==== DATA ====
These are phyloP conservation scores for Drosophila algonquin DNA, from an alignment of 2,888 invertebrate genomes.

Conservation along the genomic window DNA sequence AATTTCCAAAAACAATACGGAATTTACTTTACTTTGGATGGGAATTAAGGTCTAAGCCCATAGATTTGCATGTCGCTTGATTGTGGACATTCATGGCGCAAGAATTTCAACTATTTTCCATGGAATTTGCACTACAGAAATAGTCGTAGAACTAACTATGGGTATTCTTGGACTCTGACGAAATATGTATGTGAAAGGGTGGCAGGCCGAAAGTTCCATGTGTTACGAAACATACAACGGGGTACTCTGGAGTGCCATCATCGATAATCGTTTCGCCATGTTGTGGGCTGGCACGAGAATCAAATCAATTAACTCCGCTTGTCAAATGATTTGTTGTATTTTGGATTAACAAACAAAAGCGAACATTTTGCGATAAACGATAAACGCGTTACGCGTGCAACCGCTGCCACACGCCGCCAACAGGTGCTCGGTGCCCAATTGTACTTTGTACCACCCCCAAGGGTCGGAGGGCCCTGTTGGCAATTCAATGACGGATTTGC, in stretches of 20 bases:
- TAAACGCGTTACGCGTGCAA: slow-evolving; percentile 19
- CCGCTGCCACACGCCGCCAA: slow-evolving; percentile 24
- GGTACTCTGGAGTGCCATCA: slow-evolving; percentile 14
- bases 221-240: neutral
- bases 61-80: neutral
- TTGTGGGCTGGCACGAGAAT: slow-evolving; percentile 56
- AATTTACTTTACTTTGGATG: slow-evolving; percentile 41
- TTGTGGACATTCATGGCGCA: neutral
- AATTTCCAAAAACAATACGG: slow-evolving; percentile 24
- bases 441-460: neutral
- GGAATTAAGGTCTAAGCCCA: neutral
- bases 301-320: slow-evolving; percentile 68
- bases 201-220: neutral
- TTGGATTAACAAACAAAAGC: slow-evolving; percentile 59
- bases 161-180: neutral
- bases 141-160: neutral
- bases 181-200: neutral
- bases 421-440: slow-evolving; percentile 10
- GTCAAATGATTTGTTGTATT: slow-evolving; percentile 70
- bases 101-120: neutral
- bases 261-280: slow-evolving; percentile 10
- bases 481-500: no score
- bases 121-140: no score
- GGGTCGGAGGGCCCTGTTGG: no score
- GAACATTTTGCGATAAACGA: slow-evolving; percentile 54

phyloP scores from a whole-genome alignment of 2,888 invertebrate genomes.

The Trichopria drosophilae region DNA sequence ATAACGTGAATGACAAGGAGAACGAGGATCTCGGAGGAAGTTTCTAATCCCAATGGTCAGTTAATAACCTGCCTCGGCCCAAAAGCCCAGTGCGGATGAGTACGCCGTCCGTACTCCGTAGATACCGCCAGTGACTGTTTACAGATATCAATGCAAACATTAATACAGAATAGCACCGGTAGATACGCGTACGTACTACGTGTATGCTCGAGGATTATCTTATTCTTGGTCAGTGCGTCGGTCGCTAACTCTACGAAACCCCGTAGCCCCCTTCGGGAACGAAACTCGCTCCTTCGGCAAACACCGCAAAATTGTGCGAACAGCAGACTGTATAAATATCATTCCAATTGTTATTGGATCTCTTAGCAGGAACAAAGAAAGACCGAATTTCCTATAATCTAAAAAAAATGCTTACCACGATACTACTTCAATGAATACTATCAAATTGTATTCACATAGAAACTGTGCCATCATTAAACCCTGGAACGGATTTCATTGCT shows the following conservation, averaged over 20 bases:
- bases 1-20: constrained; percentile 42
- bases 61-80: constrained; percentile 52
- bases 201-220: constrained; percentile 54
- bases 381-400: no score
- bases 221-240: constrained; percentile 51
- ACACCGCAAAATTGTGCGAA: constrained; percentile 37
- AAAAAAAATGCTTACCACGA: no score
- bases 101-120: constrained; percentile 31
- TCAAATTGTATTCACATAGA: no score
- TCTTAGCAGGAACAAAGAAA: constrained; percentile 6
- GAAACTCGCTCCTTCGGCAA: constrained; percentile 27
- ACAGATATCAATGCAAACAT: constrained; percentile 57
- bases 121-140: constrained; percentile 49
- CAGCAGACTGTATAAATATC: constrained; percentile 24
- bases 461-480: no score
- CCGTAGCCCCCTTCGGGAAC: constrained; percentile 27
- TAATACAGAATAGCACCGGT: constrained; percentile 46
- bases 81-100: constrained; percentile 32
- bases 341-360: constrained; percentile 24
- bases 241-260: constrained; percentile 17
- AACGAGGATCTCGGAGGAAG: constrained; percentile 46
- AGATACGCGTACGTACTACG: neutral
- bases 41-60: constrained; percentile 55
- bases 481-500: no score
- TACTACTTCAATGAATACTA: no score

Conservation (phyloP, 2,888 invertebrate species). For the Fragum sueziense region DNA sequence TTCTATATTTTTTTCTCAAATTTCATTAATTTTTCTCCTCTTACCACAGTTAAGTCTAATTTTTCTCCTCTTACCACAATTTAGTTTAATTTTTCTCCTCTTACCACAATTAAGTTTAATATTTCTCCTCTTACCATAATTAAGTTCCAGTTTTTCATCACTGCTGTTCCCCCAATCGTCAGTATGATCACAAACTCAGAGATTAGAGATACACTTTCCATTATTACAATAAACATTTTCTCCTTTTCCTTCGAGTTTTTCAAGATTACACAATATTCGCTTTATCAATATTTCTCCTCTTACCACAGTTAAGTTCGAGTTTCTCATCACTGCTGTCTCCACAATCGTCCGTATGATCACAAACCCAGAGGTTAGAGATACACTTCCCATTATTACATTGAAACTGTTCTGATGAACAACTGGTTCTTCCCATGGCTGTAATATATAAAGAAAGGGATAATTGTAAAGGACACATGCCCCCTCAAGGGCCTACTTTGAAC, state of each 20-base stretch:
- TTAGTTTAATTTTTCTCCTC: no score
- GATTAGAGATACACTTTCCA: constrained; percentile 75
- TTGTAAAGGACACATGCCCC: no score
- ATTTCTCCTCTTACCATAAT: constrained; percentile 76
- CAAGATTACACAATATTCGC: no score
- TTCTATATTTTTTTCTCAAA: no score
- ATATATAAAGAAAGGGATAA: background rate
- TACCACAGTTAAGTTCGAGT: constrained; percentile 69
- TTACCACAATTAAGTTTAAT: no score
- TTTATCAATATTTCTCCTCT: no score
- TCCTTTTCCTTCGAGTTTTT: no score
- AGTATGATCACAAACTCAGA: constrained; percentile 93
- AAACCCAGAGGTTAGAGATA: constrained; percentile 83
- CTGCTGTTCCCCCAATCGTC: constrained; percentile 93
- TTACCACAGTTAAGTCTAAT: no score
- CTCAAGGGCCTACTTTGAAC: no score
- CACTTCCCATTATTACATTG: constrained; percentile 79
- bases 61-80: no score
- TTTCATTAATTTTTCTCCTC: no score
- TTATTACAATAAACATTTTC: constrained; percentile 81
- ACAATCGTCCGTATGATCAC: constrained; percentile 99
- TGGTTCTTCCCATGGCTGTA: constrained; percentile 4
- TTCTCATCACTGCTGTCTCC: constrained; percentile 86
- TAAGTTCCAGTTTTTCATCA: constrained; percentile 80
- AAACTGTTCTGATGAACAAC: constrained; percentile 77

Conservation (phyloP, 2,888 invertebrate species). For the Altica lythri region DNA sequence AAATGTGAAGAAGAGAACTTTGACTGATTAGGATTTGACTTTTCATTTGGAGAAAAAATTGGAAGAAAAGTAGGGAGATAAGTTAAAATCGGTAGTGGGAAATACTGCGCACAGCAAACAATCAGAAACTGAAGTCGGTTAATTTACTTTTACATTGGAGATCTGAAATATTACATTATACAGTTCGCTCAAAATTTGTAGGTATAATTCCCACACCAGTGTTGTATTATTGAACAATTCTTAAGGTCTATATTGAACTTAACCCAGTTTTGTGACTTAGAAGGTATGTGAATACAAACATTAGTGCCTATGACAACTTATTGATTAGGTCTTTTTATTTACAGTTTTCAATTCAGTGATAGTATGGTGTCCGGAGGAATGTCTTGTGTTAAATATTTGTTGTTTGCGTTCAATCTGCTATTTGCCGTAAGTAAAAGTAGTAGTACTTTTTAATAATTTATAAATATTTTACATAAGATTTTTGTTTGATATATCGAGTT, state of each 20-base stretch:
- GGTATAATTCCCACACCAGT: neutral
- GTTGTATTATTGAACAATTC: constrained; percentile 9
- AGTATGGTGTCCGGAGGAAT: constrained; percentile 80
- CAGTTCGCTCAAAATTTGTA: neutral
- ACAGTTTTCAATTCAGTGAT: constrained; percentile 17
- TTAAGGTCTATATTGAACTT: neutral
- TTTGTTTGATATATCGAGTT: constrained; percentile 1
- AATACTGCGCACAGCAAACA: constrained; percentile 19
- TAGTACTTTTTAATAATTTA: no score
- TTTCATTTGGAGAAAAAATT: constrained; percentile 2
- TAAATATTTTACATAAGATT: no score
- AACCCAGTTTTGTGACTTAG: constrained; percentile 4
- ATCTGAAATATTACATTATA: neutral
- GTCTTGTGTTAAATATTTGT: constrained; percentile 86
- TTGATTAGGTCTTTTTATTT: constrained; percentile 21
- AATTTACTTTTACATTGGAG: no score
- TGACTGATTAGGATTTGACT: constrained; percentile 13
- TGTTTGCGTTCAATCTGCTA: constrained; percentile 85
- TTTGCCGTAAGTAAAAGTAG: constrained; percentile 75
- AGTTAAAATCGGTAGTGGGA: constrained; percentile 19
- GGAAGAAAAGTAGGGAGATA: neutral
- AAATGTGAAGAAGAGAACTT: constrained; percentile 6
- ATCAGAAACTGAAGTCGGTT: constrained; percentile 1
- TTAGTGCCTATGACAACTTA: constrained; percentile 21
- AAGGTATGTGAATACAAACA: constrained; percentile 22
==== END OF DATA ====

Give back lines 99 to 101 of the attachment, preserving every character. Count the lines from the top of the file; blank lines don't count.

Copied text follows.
- TGTTTGCGTTCAATCTGCTA: constrained; percentile 85
- TTTGCCGTAAGTAAAAGTAG: constrained; percentile 75
- AGTTAAAATCGGTAGTGGGA: constrained; percentile 19